Ginger remained quiet as she finished filling the coffee pot. She turned back to Harrie, her jaw set in determination.
“You’re coming home with me. Steve is cooking on the grill, and you and I need a break.”
“No way. I won’t intrude on your family cookout. You’ve barely seen the boys all week, and Steve must be
annoyed with us by now. All we’ve done is work, work, work.”
Ginger raised an eyebrow. “You know better than to argue with me. Even when I’m
home, my sons are way too busy with soccer, homework and girls to miss having Mom around. They are, after all, fourteen-years old. Besides, you need to think about something besides that crazy dream.”
Harrie smiled at the picture of authority
, the much taller Ginger with hands on hips and chin set in a “do-not-argue-with-me” look.
“Gee, how can I refuse an invitation like that?”
Ginger’s face softened. “Well, obviously you can’t. At precisely 1:30, we lock up and go spend the rest of the afternoon sitting on my patio, drinking wine and thinking only of wonderful food and friends.”
Harrie looked out and saw dark clouds gathering over the Sandia Mountains
, backdrop for the east side of Albuquerque and ever-changing canvas for its fickle spring weather. At the moment, they fit her turbulent state of mind. She forced her focus back to the manuscript.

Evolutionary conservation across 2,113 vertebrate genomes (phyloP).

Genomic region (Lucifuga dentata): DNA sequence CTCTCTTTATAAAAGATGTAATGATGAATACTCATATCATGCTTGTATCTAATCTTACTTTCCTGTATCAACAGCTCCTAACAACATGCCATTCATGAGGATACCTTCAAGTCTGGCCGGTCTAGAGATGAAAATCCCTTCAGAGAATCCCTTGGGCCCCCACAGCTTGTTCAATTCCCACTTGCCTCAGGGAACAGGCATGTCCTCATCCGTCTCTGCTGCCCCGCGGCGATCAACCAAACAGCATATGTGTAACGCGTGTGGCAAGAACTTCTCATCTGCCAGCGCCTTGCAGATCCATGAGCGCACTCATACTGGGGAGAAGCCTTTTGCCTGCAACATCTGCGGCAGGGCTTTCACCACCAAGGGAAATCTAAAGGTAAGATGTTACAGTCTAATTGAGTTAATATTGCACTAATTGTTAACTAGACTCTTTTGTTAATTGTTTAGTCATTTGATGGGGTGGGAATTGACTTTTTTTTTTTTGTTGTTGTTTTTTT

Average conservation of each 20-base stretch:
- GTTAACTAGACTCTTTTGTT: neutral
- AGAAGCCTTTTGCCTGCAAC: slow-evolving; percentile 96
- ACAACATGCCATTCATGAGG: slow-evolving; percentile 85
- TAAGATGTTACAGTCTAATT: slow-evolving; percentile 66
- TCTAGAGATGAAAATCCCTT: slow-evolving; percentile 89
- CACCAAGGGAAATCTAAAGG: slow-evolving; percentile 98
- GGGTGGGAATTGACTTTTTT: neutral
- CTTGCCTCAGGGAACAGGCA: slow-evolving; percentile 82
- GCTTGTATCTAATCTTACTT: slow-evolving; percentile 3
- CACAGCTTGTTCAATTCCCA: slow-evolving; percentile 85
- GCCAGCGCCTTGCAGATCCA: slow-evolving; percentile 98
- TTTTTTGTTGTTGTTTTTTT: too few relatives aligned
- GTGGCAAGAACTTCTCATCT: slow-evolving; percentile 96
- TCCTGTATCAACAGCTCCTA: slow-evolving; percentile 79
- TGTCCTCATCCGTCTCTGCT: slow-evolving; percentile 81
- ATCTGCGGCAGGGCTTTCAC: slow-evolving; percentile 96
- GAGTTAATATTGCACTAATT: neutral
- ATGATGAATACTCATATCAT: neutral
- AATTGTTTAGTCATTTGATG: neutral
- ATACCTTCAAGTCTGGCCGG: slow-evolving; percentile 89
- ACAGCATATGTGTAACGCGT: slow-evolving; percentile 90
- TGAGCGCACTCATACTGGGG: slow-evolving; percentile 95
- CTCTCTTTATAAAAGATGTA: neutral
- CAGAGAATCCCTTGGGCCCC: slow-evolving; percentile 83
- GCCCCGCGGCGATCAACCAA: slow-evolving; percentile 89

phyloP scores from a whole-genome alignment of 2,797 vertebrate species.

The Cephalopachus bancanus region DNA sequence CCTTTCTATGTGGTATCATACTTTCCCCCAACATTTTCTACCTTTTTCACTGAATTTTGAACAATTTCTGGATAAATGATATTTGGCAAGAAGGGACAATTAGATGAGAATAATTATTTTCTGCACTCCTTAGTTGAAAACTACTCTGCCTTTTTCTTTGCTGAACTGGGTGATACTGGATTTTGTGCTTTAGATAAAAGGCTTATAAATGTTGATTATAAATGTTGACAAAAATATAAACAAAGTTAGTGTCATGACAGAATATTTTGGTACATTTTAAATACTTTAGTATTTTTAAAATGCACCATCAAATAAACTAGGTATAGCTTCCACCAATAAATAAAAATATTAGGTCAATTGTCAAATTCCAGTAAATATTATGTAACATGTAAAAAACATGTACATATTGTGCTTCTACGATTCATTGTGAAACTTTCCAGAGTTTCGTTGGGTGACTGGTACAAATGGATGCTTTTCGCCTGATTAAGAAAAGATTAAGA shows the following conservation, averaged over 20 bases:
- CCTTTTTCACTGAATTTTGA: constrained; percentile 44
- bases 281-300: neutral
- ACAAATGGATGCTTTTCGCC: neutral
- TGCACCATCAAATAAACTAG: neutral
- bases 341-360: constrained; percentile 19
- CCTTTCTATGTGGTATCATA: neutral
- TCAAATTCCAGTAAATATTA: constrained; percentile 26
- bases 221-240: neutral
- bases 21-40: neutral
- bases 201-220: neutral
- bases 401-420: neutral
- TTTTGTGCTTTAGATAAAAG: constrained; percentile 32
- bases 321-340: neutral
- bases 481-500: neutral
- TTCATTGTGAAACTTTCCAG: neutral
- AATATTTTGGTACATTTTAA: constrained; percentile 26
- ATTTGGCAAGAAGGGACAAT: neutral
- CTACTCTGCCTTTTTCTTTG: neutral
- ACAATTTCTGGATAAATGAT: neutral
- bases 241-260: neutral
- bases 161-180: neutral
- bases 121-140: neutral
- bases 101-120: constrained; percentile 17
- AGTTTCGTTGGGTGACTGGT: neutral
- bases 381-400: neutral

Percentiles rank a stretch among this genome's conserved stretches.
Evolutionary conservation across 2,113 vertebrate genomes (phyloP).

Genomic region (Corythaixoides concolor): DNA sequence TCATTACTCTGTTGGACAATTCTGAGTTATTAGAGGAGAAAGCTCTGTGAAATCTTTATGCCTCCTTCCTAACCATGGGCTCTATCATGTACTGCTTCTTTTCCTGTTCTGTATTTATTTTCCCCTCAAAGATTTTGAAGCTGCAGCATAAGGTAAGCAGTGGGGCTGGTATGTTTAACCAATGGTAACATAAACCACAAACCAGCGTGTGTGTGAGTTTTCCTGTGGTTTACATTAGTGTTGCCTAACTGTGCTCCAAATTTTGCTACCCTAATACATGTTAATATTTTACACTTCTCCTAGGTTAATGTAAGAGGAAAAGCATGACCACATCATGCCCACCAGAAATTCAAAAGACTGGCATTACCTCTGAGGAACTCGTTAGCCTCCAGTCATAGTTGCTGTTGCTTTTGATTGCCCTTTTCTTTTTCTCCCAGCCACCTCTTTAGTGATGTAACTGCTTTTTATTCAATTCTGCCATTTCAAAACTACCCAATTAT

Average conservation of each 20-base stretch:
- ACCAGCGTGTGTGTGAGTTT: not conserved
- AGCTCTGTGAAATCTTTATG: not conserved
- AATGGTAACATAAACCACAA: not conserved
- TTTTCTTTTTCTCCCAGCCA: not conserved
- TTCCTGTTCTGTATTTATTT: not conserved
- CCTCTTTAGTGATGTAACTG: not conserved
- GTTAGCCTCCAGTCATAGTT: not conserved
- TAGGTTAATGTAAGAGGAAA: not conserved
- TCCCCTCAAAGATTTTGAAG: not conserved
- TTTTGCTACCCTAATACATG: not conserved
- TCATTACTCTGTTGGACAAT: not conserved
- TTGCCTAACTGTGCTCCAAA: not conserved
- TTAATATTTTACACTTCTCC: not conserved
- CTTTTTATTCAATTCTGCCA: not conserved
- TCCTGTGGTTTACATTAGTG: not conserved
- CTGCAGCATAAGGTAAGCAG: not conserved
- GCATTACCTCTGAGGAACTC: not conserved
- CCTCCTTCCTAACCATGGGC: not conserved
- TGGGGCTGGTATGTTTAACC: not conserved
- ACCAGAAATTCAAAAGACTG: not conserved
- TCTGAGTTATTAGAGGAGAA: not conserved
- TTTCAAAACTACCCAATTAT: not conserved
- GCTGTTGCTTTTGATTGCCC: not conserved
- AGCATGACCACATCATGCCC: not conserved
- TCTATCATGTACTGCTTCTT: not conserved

“Not to change the subject, but do you remember hearing anything about this murder from Senator Lawrence when you were a kid?”
“Not really.” Ginger smiled as she thought back. “He and Dad spent hours talking about all kinds of things, but I didn’t pay much attention.”
Harrie said, “I wonder why he’s writing this particular book now. He’s not
even finished with the Senate book.”
don’t know. But he seems really fired up to get into this one.”
’t even living here when it happened, was he?”
“I don’t think so.” Ginger’s face lit up. “Why don’t you ask him tomorrow afternoon? I’m going over to his house to take the pages we’ve finished, and it would be a
good opportunity for you to see him again.”
Harrie hesitated. “I don’t know. To tell you the truth, he intimidates me.”
Ginger’s mouth dropped open. “You’re kidding me! Why?”
“Remember what happened at your wedding? After Steve introduced me to Nick, the senator wa
lked over, gave me a stern look and said I should be careful. I don’t remember him saying a dozen words to me before that day. He obviously didn’t approve of Nick.”
Ginger said, “I never told you this, but I found out after you divorced Nick that Philip knew some damaging things about him. At that time he didn’t indicate what, just that you should have been more cautious.”
Harrie frowned. “Why didn’t you say something before?”